All the frustration finally ate me alive. I stopped trying quite so hard as the irreparable damage to my self worth took its toll. Over the course of a few months, I gained back about 10 lbs. It's especially painful how the first people to congratulate you on how great you look for losing 60 lbs are the same to knock you down the second you gain back five. My mother (who was thin in her teens and 20s, but has been obese MY entire life) even took it upon herself to criticize me by saying, "You know, you aren't that small anymore."
"When was the last time you lost 60 lbs?" I asked her, understandably angry, hurt, and defensive.
"Well," she hesitated, "you're still small, but you're just not as small as you were," she defended herself, poorly.
I gained about another 5 lbs shortly after, but I've plateaued in my weight changes since. I've maintained the same weight within about 7 lbs give or take. I SHOULD be proud of myself for having a net loss of 60 lbs and keeping it off for seven years, but I'm not. In fact, more than ever, all I can do is criticize myself. I don't like what I see in the mirror, but I don't change it. I tell myself that even if I do change it, it won't matter; people will treat (or mistreat) me however they want no matter what I do. I'll never be 5'9'' and 120 lbs. Why bother?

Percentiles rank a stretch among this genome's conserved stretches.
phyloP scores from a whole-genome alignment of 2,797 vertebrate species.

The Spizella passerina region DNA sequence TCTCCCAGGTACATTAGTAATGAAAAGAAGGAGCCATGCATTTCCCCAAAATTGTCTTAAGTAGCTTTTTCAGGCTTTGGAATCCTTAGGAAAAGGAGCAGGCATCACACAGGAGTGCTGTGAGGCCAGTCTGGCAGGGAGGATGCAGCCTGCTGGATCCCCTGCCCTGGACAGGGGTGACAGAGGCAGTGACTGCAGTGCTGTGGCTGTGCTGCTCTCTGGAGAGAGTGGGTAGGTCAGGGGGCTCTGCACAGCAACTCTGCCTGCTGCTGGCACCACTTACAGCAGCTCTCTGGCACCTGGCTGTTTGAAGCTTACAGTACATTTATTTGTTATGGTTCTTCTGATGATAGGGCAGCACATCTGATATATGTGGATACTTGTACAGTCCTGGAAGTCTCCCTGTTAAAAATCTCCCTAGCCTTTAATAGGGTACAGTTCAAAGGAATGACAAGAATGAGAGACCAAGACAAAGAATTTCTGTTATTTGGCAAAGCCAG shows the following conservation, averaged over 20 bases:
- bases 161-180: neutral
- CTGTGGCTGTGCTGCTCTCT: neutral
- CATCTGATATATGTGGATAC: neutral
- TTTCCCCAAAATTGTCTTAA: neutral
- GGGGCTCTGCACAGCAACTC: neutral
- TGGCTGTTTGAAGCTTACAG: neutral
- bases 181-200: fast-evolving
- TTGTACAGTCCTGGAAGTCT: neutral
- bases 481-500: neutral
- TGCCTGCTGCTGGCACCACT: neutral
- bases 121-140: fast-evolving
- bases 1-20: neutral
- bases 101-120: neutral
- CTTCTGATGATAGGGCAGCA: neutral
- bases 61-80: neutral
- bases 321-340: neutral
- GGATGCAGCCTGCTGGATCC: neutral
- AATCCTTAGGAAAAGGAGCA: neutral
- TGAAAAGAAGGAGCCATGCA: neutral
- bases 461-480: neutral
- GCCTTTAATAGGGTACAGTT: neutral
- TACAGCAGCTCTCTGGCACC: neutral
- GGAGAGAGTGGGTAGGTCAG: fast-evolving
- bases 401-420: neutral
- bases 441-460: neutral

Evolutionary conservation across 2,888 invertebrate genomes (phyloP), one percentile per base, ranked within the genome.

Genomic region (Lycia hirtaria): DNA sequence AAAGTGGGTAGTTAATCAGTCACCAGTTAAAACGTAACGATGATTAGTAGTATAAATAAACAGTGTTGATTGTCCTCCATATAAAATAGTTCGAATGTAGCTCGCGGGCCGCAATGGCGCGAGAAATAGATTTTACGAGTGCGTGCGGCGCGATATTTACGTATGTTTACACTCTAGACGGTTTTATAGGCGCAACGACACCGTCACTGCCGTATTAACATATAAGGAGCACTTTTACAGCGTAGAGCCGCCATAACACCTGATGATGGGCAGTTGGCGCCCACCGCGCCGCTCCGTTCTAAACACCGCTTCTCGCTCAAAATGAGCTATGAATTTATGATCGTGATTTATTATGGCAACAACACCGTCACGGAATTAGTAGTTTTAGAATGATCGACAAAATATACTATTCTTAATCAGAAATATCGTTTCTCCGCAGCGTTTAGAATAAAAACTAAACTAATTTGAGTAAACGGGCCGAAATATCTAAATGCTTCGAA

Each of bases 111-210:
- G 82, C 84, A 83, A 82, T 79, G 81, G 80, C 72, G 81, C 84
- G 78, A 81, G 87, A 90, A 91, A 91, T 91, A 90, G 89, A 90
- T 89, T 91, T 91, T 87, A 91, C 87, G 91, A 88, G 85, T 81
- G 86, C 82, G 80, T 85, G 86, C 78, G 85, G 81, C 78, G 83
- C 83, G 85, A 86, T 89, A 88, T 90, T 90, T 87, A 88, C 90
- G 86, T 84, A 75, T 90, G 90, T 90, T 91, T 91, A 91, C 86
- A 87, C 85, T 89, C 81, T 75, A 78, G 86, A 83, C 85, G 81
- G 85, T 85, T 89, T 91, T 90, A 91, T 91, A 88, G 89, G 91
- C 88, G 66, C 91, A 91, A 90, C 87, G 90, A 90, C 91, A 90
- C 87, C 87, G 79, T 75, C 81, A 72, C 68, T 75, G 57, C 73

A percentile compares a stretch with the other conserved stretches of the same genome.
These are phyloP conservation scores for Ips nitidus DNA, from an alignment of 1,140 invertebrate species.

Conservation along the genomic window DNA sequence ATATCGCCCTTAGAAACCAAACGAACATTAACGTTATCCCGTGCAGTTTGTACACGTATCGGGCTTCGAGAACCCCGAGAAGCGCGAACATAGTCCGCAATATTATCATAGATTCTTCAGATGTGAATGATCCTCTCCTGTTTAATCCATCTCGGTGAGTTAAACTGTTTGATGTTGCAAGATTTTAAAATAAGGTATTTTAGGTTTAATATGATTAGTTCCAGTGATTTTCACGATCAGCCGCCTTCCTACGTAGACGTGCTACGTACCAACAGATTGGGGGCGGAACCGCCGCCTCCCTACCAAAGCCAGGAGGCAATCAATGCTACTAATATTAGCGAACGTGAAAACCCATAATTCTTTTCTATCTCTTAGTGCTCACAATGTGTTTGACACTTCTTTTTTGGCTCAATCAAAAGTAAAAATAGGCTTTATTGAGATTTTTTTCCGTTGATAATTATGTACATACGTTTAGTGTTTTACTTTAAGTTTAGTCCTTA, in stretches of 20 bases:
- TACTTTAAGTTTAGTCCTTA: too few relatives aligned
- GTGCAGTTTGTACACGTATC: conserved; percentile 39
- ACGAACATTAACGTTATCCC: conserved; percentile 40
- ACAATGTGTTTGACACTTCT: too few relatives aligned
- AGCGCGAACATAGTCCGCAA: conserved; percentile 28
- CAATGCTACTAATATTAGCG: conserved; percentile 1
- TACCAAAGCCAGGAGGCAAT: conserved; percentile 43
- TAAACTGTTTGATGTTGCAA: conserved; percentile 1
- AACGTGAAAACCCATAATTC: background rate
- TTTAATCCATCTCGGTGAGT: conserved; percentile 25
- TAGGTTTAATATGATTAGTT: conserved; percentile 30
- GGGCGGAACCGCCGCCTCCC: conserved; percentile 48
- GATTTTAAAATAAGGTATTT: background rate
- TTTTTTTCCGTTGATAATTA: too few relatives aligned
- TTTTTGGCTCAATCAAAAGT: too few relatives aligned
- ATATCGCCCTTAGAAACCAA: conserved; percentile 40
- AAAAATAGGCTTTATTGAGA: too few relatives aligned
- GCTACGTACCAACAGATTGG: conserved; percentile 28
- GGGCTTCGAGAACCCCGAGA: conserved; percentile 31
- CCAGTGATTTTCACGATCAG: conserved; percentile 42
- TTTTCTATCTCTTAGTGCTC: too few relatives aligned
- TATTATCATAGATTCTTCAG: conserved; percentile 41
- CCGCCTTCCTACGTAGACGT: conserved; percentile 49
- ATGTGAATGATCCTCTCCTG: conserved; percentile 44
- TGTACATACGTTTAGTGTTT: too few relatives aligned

I would like to drop another 20-30 lbs, and I know exactly how to do it, but psychologically, I can't. I've been brought to the light and I can't un-see what I've seen. I can't un-feel my lack of importance to people depending on how I look. I can't un-hear the instant praise for a huge victory, but instant insult for minimal failure. I can't un-realize how little who I am as a human being matters to most people, even those I care about deeply and who, I THOUGHT, returned the favor.
In fact, I've been yo-yo-ing the same 10-15 lbs ever since then because I dread experiencing these pains all over again. So often, I tell myself I should have just stayed fat.